Murphy, Maggi TV Debate Gets Heated

The candidates for the 18th Congressional District took part in a debate aired Tuesday night.

A TV debate between U.S. Rep. Tim Murphy, R-Upper St. Clair, and Democratic challenger Larry Maggi aired on PCNC Tuesday night and got heated when discussing whether Maggi supports President Barack Obama and his health care bill.

When Murphy said Maggi "supports the president," Maggi responded: "I'm not in Congress, I'm a county commissioner. I appreciate the title you're giving me, but I have not voted (in Congress) or supported the president."

"You said you supported the Democrat ticket and that you support President Obama," Murphy said.

"I never said that," Maggi responded.

"Yes you did, you said it as the Westmoreland debate. I have it on tape," Murphy said.

The candidates also bickered while discussing President Obama's health care bill.

"My district didn't want me to vote for the health care bill. I didn't. He (Maggi) does (want Obama's health care bill)," Murphy said.

Maggi tried to interrupt.

"He (Maggi) does support it. He says he would not try to get rid of the bill that means he supports it," Murphy said.

Maggi wouldn't say if he would try to repeal the health care bill and said it "needs to be fixed." He admitted that he has not read the bill.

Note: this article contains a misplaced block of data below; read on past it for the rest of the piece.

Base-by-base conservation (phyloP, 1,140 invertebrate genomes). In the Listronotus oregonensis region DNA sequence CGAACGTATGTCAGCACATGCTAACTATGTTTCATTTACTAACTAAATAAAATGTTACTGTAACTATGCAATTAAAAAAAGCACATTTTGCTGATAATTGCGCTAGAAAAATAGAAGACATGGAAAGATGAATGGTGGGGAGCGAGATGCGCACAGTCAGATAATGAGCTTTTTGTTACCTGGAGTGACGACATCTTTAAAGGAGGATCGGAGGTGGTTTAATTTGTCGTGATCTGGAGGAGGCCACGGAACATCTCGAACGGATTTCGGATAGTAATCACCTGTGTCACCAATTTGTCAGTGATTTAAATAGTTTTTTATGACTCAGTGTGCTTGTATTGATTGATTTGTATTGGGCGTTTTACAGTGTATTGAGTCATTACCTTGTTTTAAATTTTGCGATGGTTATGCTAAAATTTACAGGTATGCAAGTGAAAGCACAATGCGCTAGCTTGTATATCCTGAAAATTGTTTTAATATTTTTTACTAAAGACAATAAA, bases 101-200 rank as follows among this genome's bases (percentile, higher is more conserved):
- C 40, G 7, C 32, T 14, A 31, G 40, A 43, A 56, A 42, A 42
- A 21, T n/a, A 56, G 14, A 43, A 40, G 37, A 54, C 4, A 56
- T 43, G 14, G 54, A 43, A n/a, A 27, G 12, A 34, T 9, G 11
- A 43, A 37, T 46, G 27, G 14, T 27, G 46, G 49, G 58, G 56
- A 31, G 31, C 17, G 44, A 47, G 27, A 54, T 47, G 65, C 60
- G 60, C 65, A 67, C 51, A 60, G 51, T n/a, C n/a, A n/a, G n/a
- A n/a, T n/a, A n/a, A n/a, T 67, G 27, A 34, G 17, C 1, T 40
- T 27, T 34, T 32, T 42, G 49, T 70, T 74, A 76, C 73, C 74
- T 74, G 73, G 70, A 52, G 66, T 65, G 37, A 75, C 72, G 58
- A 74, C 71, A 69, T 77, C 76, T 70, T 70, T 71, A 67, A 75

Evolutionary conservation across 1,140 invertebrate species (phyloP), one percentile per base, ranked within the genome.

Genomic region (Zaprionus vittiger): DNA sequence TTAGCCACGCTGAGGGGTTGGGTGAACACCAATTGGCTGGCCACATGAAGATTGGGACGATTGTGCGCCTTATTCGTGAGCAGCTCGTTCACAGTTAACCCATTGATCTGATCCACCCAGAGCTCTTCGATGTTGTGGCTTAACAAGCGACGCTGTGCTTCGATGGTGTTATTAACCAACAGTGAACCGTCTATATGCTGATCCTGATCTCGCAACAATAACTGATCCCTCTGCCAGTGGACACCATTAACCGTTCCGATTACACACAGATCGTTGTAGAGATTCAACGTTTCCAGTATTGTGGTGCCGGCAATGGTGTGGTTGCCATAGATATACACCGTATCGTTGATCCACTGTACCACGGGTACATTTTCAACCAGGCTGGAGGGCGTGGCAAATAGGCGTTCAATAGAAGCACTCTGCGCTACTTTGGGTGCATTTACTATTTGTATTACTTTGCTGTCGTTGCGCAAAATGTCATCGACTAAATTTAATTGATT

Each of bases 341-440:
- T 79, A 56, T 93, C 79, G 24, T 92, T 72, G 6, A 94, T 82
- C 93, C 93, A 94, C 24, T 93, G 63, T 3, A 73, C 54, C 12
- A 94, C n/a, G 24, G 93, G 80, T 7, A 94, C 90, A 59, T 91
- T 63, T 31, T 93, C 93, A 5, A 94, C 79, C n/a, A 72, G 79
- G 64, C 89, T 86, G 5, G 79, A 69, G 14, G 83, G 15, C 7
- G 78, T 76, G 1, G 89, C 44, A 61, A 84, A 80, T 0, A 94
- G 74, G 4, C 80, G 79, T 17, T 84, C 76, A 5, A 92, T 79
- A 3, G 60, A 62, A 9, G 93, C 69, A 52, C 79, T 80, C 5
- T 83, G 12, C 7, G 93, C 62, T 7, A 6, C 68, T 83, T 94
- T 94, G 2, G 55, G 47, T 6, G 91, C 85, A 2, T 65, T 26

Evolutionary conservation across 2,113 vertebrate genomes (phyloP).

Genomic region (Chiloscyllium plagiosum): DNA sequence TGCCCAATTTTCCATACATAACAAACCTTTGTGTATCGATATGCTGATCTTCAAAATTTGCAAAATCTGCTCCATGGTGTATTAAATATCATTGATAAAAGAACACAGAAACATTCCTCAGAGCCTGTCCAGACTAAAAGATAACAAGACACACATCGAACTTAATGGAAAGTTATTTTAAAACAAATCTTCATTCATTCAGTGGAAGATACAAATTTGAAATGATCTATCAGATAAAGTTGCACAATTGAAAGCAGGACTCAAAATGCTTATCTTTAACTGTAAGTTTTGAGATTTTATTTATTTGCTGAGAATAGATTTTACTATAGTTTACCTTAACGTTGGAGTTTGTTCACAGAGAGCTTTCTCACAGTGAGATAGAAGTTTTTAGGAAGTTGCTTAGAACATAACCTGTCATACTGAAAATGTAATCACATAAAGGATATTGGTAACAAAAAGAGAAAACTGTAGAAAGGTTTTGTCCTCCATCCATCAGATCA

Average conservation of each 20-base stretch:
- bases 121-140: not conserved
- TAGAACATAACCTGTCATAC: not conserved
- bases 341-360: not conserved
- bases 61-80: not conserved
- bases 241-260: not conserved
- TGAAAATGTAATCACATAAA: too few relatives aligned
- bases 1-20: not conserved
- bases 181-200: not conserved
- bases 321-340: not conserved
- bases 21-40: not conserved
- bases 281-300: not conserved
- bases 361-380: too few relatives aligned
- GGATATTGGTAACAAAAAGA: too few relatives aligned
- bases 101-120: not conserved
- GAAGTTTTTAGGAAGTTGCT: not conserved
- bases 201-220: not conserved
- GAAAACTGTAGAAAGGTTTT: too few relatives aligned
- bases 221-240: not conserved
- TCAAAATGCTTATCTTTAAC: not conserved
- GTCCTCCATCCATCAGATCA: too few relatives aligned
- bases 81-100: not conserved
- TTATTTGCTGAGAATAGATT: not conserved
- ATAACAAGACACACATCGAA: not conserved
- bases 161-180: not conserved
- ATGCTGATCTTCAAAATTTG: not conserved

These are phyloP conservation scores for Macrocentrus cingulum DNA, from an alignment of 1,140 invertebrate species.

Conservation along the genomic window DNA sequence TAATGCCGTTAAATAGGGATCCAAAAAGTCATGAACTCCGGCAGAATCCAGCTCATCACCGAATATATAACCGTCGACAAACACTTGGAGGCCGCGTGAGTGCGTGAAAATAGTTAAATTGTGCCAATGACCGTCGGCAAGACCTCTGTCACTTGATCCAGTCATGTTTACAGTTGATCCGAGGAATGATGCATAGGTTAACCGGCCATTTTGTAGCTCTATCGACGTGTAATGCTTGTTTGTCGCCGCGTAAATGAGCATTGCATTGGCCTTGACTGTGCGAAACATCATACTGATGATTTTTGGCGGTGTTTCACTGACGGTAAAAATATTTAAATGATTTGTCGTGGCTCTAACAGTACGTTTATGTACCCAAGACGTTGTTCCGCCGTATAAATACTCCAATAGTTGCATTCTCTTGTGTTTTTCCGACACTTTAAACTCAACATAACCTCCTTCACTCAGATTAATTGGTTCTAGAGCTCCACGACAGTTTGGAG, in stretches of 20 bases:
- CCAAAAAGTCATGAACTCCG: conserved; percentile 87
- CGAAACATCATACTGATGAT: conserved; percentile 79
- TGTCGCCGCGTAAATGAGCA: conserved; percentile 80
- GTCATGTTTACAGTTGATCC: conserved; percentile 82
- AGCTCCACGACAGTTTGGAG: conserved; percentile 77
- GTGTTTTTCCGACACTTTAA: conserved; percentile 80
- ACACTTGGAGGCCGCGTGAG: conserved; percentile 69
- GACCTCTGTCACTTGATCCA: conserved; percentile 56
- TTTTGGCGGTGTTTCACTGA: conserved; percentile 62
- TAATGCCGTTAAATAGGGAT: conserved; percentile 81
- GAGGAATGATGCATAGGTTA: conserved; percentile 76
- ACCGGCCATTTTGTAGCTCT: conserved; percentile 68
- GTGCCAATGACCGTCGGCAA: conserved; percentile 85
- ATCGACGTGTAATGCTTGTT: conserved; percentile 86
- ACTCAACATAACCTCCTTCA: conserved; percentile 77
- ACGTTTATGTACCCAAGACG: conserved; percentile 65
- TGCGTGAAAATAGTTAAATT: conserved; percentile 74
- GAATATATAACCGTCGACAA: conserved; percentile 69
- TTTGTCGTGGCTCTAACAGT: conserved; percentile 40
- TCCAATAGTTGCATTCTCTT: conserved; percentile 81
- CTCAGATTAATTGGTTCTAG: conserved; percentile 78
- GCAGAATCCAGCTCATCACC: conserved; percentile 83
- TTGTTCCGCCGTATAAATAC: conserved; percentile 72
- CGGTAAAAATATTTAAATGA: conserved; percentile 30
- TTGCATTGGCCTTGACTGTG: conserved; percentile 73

Murphy said he likes some parts of the bill, but that "it is a bad version" and that it "has a heck of a lot of taxes."

Maggi repeatedly criticized Murphy for supporting the Ryan budget "that ends Medicare system as we know it" and gives a tax break to the "top 2 percent." Maggi admitted that he hasn't read the Ryan budget.

"They (Congress) want to continue to give the top 2 percent tax cuts and that's where I'm saying he's (Murphy) not in tune with western Pennsylvania," Maggi said. "We need to give middle class the tax breaks. We need to take care of the middle class and have the richest of the rich pay their fair share of taxes."

"I don't know where this comes form trying to raise taxes on the middle class and trying to cut things for the upper 2 percent," Murphy responded. "The president has continued to propose to raise taxes on people who make more than $250,000 and that affects small business in America ... Instead of investing (money) into that business, they're (small business owners) are sending more (money) to the government.

"The issue before us is whenever the government has raised taxes, the government has expanded. When government cuts taxes you see revenue grow."

Maggi said Murphy doesn't get anything done in Congress.

Murphy said the House has sent more than 40 bills to the Senate.

"And they go there to die," he said.

Murphy did tout his record on creating the Generic Drug and Biosimilar User Fee Act of 2012 that authorizes the Food and Drug Administration to expedite approvals of generic pharmaceuticals, and getting bipartisan support to save the 911th airlift wing and build a new commissary.

"Washington, D.C. just doesn't get it," Maggi said.

Maggi said he balanced nine budgets and cut government spending in Washington County. He boasted the county's low tax rate.

"I'm excited about what's going on in Washington County and I think Washington (D.C.) could take a lesson in that. With my background of living in southwestern Pennsylvania my whole life ... I feel like I know what's going on and can make a difference in Washington, D.C.," he said.

The Pittsburgh Post-Gazette and the Observer-Reporter have endorsed Murphy. The Pittsburgh Tribune Review didn't endorse either candidate.


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